Rescue efforts under way after deadly earthquake in Turkey, Greece

Powerful earthquake struck Turkey’s Aegean coast and north of Greek island of Samos on Friday, killing at least 39 people.

More than 100 people have been pulled out of the rubble in Izmir [Murad Sezer/Reuters]

Rescue teams have ploughed through concrete blocks and the debris of eight collapsed buildings on Saturday in search of survivors of a powerful earthquake that struck Turkey’s Aegean coast and north of the Greek island of Samos on Friday, killing at least 39 people.

More than 800 people were injured from the earthquake that toppled buildings in Izmir, Turkey’s third-largest city, and triggered a small tsunami in the district of Seferihisar and on Samos.

The earthquake, which the Kandilli Institute said had a magnitude of 6.9, struck at 2.51pm (11:51 GMT) in Turkey. Its epicentre was in the Aegean northeast of Samos.

The earthquake was followed by more than 400 aftershocks, according to Turkey’s Disaster and Emergency Management Presidency, or AFAD.

Early on Saturday, onlookers cheered as rescuers lifted a teenager out of the rubble of a destroyed eight-storey apartment building.

Friends and relatives waited outside the building for news of loved ones still trapped, including employees of a dentist’s surgery that was located on the ground floor.

Two other women were rescued from another collapsed two-storey building.

At least 37 people were killed in Izmir, Turkish President Recep Tayyip Erdogan said from a crisis coordination centre before visiting the wrecked sites.

Among the dead was an elderly woman who drowned in the small tsunami.

Two teenagers were killed on Samos after being struck by a collapsing wall. At least 19 people were injured on the island, with two, including a 14-year-old, airlifted to Athens and seven hospitalised on the island, health authorities said.

The small tsunami that hit the Turkish coast also affected Samos, with seawater flooding streets in the main harbour town of Vathi.

Authorities warned people to stay away from the coast and from potentially damaged buildings.

Officials told Al Jazeera at least seven buildings were destroyed while almost 10 were in danger of collapsing, adding that about 1,500 officers are involved in the search-and-rescue operation that has been on for about 24 hours.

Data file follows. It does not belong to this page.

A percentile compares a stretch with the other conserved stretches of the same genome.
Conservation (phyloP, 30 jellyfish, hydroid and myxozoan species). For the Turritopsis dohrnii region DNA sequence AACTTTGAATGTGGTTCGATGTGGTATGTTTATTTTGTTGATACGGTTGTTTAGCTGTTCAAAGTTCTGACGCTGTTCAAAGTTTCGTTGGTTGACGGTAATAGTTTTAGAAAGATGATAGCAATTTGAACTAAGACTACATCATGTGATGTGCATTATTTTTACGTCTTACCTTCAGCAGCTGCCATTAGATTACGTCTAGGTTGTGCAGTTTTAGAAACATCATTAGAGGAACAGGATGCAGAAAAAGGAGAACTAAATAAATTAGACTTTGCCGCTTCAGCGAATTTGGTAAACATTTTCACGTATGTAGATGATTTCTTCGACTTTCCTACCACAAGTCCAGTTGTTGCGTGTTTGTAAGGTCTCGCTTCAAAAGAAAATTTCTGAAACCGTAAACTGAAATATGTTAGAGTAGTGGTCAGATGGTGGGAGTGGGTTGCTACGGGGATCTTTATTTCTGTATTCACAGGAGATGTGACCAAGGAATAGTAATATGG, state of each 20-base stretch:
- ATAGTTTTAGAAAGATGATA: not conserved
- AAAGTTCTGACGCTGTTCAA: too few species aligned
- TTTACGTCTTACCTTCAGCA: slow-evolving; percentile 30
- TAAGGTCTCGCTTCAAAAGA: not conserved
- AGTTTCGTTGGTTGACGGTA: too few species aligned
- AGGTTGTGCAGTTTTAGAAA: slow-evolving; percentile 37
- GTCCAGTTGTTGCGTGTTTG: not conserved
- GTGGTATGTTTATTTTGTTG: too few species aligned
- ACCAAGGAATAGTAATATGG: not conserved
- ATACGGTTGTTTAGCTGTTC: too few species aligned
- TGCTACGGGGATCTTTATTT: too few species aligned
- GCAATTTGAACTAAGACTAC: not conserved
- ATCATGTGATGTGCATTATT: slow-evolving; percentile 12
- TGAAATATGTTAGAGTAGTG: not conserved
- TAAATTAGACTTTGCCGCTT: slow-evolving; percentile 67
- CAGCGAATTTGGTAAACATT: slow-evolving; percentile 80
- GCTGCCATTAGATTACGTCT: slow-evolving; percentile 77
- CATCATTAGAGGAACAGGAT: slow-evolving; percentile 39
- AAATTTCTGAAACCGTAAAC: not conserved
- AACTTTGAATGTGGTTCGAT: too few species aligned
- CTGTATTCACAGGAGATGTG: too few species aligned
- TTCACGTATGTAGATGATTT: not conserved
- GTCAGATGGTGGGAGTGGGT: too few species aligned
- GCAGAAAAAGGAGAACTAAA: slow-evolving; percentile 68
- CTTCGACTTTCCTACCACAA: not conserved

Izmir’s residents spent Friday night in tents and their cars.

“Everybody says it was 15 seconds but it was like 15 hours for us,” an Izmir resident, who did not wish to be named, told Al Jazeera.

“Everything inside our house dropped to the floor. The building next to ours was completely destroyed and ours has cracks in the walls. We are obviously happy to get out alive. Some of our neighbours, unfortunately, did not make it.”

The powerful earthquake that hit Turkey and Greece levelled buildings and created a sea surge that flooded streets near the Turkish resort city of Izmir [Ozan Kose/AFP]
Some residents spent the night under tents in Izmir [Sait Burak Utucu/Al Jazeera]

People stood near rescue workers, waiting for their family members to be retrieved from the debris.

There would be regular applause from onlookers as someone was pulled out but from time to time, rescue workers would request silence to be able to hear people trapped under the rubble.

A Turkish mother and three of her children were pulled from under the rubble of a collapsed building where they had been trapped for almost 18 hours.

Speaking from Izmir, Al Jazeera’s Sinem Koseoglu said the situation was chaotic across the district as rescue workers continued to look for more people missing under the rubble.

“About 100 people have been rescued across Izmir so far,” said Koseoglu, adding that many people are still waiting for missing members of their families.

The effect was felt across the eastern Greek islands and as far as Athens and Bulgaria.

In Turkey, it shook the regions of Aegean and Marmara, including Istanbul.

Istanbul’s governor said there were no reports of damage in the city.

Authorities warned residents in Izmir not to return to damaged buildings, saying they could collapse in strong aftershocks.

On Samos, an island with a population of about 45,000, residents were urged to stay away from coastal areas.

In a show of solidarity – rare in the wake of tense bilateral relations – Greek and Turkish government officials issued mutual messages of solidarity while the presidents of Greece and Turkey held a telephonic conversation.

Relations between Turkey and Greece have been tense with warships from both facing off in the Eastern Mediterranean in a dispute over maritime boundaries and energy exploration rights.

The continuing tension has led to fears of open conflict between the two neighbours and NATO allies.

Crisscrossed by extensive fault lines, Turkey is among the most earthquake-prone countries in the world.

More than 17,000 people were killed in August 1999 when a magnitude 7.6 earthquake struck Izmit, a city southeast of Istanbul.

In 2011, an earthquake in the eastern city of Van killed more than 500 people.

Additional reporting by Sait Burak Utucu in Izmir

Source: Al Jazeera and news agencies